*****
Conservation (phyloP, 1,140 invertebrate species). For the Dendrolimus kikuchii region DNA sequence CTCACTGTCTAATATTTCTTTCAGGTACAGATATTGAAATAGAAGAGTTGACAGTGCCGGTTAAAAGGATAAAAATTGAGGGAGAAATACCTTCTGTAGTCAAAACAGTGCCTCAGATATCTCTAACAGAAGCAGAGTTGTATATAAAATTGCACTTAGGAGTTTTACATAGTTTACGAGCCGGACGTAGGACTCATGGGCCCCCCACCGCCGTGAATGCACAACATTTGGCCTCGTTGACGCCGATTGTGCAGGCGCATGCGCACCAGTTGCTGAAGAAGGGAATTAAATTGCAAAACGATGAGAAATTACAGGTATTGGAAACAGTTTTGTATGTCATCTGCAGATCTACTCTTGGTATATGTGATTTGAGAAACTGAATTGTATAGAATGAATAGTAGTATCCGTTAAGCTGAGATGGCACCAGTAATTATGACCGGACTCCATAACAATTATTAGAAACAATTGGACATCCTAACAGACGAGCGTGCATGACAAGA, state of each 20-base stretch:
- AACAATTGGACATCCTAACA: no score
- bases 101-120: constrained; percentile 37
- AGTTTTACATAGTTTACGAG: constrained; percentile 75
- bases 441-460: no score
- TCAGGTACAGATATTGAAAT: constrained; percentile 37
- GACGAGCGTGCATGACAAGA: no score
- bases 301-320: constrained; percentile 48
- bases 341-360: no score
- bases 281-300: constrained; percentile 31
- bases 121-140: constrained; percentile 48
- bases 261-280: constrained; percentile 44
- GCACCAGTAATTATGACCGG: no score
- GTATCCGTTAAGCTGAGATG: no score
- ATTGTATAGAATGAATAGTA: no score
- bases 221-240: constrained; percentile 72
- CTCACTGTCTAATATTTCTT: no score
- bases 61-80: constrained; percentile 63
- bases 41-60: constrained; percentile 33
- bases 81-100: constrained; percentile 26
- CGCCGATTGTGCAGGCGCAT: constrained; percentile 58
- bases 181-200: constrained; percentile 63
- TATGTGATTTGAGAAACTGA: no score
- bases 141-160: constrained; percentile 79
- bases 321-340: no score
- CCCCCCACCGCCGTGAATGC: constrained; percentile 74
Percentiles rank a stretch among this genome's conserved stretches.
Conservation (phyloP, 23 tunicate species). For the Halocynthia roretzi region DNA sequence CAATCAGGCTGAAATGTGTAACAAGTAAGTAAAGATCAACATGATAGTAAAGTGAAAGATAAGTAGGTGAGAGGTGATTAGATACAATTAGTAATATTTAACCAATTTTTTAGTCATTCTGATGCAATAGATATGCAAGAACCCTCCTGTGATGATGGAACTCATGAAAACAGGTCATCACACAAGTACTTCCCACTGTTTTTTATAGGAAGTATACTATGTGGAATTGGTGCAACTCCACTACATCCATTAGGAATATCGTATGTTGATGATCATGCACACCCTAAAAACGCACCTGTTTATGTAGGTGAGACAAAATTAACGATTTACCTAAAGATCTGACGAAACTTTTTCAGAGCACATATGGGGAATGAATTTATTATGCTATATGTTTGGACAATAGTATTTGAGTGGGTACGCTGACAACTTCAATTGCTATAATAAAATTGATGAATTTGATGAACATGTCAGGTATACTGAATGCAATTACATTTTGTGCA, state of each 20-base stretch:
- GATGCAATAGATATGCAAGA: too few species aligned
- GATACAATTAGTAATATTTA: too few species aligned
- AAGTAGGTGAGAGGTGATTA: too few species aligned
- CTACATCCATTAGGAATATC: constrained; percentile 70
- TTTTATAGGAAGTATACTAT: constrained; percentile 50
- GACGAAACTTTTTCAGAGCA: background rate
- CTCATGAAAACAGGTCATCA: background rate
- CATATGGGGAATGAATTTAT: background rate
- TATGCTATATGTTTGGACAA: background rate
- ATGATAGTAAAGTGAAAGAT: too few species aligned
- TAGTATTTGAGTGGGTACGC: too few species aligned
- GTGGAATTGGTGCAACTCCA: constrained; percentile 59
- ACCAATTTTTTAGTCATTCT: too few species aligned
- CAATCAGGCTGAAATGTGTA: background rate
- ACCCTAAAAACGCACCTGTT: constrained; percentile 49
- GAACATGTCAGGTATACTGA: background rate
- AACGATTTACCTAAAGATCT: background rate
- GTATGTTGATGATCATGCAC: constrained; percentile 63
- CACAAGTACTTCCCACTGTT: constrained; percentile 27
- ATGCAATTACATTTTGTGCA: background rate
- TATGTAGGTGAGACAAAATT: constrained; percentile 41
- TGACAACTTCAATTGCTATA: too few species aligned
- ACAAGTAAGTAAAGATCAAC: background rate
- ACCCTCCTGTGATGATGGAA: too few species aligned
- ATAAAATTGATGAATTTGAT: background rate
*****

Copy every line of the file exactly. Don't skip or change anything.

Conservation (phyloP, 1,140 invertebrate species). For the Dendrolimus kikuchii region DNA sequence CTCACTGTCTAATATTTCTTTCAGGTACAGATATTGAAATAGAAGAGTTGACAGTGCCGGTTAAAAGGATAAAAATTGAGGGAGAAATACCTTCTGTAGTCAAAACAGTGCCTCAGATATCTCTAACAGAAGCAGAGTTGTATATAAAATTGCACTTAGGAGTTTTACATAGTTTACGAGCCGGACGTAGGACTCATGGGCCCCCCACCGCCGTGAATGCACAACATTTGGCCTCGTTGACGCCGATTGTGCAGGCGCATGCGCACCAGTTGCTGAAGAAGGGAATTAAATTGCAAAACGATGAGAAATTACAGGTATTGGAAACAGTTTTGTATGTCATCTGCAGATCTACTCTTGGTATATGTGATTTGAGAAACTGAATTGTATAGAATGAATAGTAGTATCCGTTAAGCTGAGATGGCACCAGTAATTATGACCGGACTCCATAACAATTATTAGAAACAATTGGACATCCTAACAGACGAGCGTGCATGACAAGA, state of each 20-base stretch:
- AACAATTGGACATCCTAACA: no score
- bases 101-120: constrained; percentile 37
- AGTTTTACATAGTTTACGAG: constrained; percentile 75
- bases 441-460: no score
- TCAGGTACAGATATTGAAAT: constrained; percentile 37
- GACGAGCGTGCATGACAAGA: no score
- bases 301-320: constrained; percentile 48
- bases 341-360: no score
- bases 281-300: constrained; percentile 31
- bases 121-140: constrained; percentile 48
- bases 261-280: constrained; percentile 44
- GCACCAGTAATTATGACCGG: no score
- GTATCCGTTAAGCTGAGATG: no score
- ATTGTATAGAATGAATAGTA: no score
- bases 221-240: constrained; percentile 72
- CTCACTGTCTAATATTTCTT: no score
- bases 61-80: constrained; percentile 63
- bases 41-60: constrained; percentile 33
- bases 81-100: constrained; percentile 26
- CGCCGATTGTGCAGGCGCAT: constrained; percentile 58
- bases 181-200: constrained; percentile 63
- TATGTGATTTGAGAAACTGA: no score
- bases 141-160: constrained; percentile 79
- bases 321-340: no score
- CCCCCCACCGCCGTGAATGC: constrained; percentile 74
Percentiles rank a stretch among this genome's conserved stretches.
Conservation (phyloP, 23 tunicate species). For the Halocynthia roretzi region DNA sequence CAATCAGGCTGAAATGTGTAACAAGTAAGTAAAGATCAACATGATAGTAAAGTGAAAGATAAGTAGGTGAGAGGTGATTAGATACAATTAGTAATATTTAACCAATTTTTTAGTCATTCTGATGCAATAGATATGCAAGAACCCTCCTGTGATGATGGAACTCATGAAAACAGGTCATCACACAAGTACTTCCCACTGTTTTTTATAGGAAGTATACTATGTGGAATTGGTGCAACTCCACTACATCCATTAGGAATATCGTATGTTGATGATCATGCACACCCTAAAAACGCACCTGTTTATGTAGGTGAGACAAAATTAACGATTTACCTAAAGATCTGACGAAACTTTTTCAGAGCACATATGGGGAATGAATTTATTATGCTATATGTTTGGACAATAGTATTTGAGTGGGTACGCTGACAACTTCAATTGCTATAATAAAATTGATGAATTTGATGAACATGTCAGGTATACTGAATGCAATTACATTTTGTGCA, state of each 20-base stretch:
- GATGCAATAGATATGCAAGA: too few species aligned
- GATACAATTAGTAATATTTA: too few species aligned
- AAGTAGGTGAGAGGTGATTA: too few species aligned
- CTACATCCATTAGGAATATC: constrained; percentile 70
- TTTTATAGGAAGTATACTAT: constrained; percentile 50
- GACGAAACTTTTTCAGAGCA: background rate
- CTCATGAAAACAGGTCATCA: background rate
- CATATGGGGAATGAATTTAT: background rate
- TATGCTATATGTTTGGACAA: background rate
- ATGATAGTAAAGTGAAAGAT: too few species aligned
- TAGTATTTGAGTGGGTACGC: too few species aligned
- GTGGAATTGGTGCAACTCCA: constrained; percentile 59
- ACCAATTTTTTAGTCATTCT: too few species aligned
- CAATCAGGCTGAAATGTGTA: background rate
- ACCCTAAAAACGCACCTGTT: constrained; percentile 49
- GAACATGTCAGGTATACTGA: background rate
- AACGATTTACCTAAAGATCT: background rate
- GTATGTTGATGATCATGCAC: constrained; percentile 63
- CACAAGTACTTCCCACTGTT: constrained; percentile 27
- ATGCAATTACATTTTGTGCA: background rate
- TATGTAGGTGAGACAAAATT: constrained; percentile 41
- TGACAACTTCAATTGCTATA: too few species aligned
- ACAAGTAAGTAAAGATCAAC: background rate
- ACCCTCCTGTGATGATGGAA: too few species aligned
- ATAAAATTGATGAATTTGAT: background rate